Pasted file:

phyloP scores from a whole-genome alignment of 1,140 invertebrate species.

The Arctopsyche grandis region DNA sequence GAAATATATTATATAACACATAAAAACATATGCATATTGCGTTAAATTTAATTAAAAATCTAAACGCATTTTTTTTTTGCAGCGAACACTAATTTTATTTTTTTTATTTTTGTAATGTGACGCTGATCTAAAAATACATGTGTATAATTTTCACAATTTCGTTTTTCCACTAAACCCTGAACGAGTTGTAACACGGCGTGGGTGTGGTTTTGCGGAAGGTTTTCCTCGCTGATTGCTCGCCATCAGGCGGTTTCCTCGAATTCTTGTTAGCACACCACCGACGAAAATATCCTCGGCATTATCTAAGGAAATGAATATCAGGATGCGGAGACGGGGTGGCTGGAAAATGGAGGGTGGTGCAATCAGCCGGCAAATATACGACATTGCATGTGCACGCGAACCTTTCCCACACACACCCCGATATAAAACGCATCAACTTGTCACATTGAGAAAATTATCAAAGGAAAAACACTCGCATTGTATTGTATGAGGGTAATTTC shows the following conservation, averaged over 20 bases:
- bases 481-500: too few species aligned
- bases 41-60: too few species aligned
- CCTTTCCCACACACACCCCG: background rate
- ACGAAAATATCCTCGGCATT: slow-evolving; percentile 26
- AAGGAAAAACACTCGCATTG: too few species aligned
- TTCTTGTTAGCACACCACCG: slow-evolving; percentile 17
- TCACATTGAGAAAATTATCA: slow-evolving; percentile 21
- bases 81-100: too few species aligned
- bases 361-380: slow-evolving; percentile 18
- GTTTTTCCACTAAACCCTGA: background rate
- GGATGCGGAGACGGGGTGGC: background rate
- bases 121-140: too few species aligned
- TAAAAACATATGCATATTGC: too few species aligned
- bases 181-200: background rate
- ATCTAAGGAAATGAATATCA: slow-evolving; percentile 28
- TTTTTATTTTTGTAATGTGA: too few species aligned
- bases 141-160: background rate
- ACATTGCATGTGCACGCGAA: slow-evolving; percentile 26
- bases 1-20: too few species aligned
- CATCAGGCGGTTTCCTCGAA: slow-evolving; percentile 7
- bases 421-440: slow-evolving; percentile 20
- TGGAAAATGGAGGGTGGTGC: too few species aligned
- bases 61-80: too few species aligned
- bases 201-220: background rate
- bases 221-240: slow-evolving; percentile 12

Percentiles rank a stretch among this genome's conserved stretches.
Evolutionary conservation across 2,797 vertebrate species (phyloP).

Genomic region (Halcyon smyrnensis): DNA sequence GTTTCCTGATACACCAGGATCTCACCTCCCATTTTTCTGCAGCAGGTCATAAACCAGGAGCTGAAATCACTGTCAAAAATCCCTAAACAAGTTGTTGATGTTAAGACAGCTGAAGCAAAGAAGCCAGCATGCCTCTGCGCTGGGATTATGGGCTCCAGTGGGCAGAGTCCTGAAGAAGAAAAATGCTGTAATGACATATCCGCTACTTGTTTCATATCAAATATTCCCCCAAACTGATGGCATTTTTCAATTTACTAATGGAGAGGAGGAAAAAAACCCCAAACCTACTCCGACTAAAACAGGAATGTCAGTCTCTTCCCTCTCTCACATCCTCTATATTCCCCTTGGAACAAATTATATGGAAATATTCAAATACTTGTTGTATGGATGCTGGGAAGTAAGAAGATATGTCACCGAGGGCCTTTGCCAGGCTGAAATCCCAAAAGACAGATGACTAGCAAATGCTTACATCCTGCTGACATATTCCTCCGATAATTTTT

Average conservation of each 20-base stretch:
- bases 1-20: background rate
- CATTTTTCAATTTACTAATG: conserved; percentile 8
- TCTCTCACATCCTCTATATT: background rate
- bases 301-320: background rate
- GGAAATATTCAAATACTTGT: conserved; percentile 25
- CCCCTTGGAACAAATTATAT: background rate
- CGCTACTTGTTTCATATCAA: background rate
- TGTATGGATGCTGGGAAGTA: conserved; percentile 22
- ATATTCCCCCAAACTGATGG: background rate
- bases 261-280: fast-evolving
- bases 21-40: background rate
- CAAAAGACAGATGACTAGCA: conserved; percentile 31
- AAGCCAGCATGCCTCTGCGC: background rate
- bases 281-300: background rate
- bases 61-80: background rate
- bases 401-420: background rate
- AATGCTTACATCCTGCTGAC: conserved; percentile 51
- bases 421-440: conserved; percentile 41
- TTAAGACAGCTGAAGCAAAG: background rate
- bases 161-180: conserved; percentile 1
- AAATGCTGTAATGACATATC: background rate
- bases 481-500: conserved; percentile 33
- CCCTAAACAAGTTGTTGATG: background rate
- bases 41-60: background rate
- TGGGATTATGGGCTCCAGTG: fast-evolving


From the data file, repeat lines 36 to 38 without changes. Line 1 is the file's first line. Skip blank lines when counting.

- GGAAATATTCAAATACTTGT: conserved; percentile 25
- CCCCTTGGAACAAATTATAT: background rate
- CGCTACTTGTTTCATATCAA: background rate